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King files to abandon 'candy' trademark in the U.S.
King files to abandon 'candy' trademark in the U.S.
February 25, 2014 | By Alex Wawro

Yesterday the U.S. Patent & Trademark Office received a request for express abandonment of King's trademark on the term "candy", suggesting the maker of Candy Crush Saga may have quietly decided to abandon its controversial brand protection strategy.

Last February King filed an application to trademark the word "candy" across a broad variety of products, from shower caps to computer games. In January of this year King got a step closer to owning that trademark, as the U.S. Patent and Trademark Office approved it for publication.

The office finally went ahead and published King's trademark on "candy" today for legal opposition, which allows other parties to contest and potentially prevent the trademark from being registered.

It's an odd coincidence in light of the fact that someone purporting to be King or its legal representative filed to cancel the trademark yesterday; King legally opposed Stoic's attempt to trademark "The Banner Saga" last month, and now it seems the company has filed to abandon one of its own trademarks before it can be opposed.

UPDATE: When reached for comment, a King representative gave the following statement to Gamasutra:

"King has withdrawn its trademark application for "candy" in the U.S., which we applied for in February 2013 before we acquired the early rights to Candy Crusher. Each market that King operates in is different with regard to IP. We feel that having the rights to Candy Crusher is the best option for protecting Candy Crush in the U.S. market. This does not affect our E.U. trademark for "candy" and we continue to take all appropriate steps to protect our IP."

You may remember that indie developer Albert Ransom recently published an open letter to King admonishing the company for buying up the rights to Candy Crusher, a game published in 2009, for what Ransom believed to be the express purpose of cancelling Ransom's trademark on his game CandySwipe.

Ransom had been attempting to contest King's trademark on "Candy Crush Saga" because it could be confused with his game CandySwipe, which was published before Candy Crush Saga but after Candy Crusher.

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Katy Smith
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Normally I try to write out full thoughts and give reasoned arguments when commenting on Gamasutra. However, in this instance all I can say is: Good.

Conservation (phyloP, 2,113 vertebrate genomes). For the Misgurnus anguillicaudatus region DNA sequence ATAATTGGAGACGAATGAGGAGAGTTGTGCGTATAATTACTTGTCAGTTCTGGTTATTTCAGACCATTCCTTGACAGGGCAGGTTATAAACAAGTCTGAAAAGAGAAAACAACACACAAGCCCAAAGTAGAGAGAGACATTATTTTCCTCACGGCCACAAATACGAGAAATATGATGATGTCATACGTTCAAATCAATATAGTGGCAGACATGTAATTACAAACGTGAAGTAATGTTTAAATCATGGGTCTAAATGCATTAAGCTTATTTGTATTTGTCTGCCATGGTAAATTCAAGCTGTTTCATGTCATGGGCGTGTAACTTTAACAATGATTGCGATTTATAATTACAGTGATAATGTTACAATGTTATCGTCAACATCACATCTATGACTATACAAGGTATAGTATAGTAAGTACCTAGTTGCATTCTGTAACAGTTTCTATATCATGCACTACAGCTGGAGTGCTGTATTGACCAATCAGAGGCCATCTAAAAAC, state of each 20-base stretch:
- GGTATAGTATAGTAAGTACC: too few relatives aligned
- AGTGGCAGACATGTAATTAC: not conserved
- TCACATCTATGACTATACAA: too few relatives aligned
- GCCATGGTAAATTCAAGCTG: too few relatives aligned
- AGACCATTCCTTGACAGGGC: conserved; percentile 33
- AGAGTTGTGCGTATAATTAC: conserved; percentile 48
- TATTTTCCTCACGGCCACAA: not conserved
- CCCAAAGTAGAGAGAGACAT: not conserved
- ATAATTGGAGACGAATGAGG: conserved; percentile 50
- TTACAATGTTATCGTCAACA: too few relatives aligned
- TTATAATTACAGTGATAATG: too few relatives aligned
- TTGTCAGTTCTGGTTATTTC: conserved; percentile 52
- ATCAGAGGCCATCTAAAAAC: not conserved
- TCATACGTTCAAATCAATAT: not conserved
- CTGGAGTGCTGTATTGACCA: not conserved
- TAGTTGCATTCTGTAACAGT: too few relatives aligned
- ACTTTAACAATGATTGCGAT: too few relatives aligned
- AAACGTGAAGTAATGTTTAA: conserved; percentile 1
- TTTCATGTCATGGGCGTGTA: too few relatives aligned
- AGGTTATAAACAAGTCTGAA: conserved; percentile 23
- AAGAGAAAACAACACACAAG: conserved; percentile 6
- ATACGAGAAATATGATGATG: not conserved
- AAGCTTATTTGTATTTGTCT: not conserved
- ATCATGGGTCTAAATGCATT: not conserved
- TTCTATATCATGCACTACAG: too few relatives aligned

Kujel s
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All I want to know is did they fill for trademark on "candy" outside of the states and if so why aren't they dropping the trademark outside the states as well?

Kyle Redd
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They're only halfway to redemption with this move, at best. The "Saga" trademark application is still pending, I presume?

Eric Finlay
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King is now in a fun position: on one hand they don't want the bad press of this "Candy" trademark, on the other they don't want to appear gutless to their future investors.

Rest assured, Candy Crush is their most valuable asset at the moment and they are not going to stop pursuing this.

Michael Wenk
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It appears to me that they have realized even with their trademark and the auto rejection the app stores do, they're still getting beat up one side and down the other in clones. So if the trademark registration isn't helping, why fight and pay for that battle? They'll still have to attack the clones one by one anyways. So they don't gain much and lose a bit of bad press, tho to be honest, I would highly doubt their target market cares much about the bad press.

Kevin Fishburne
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A round of applause for everyone who raised their voice in concern and often righteous anger over this issue. Just goes to show that if enough people show their ass and let loose Hell the big boys will listen. Nice work everybody. Of course it'll probably be another five minutes before the same thing happens all over again elsewhere. "The price of freedom..." as they say.

Ron Dippold
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But not before their shiny reputation went right down the Candy Crapper. This has been a bad two months PR-wise. I'm sure it won't hurt monetization-wise, but they were pretty proud of not being Zynga.

Michael Joseph
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If you are a lawyer and if part of your "looking out for the interests of your client" does not include looking out for your clients image and reputation and relationship with it's customers and potential customers then you are not doing your job.

Being well liked is extremely beneficial to a company particularly when it comes to being able to execute business strategies efficiently. King's lawyers if they considered the PR blow-back to their trademark claims at all, reached the wrong conclusion.

The MBA graduates should be thinking about this too.

Ian Griffiths
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The underlying patent and trademark issues have not even been addressed in all of this.

In any case, I doubt the 'fallout' actually hurt their numbers in anyway but I can understand why they want to put a stop to negative press.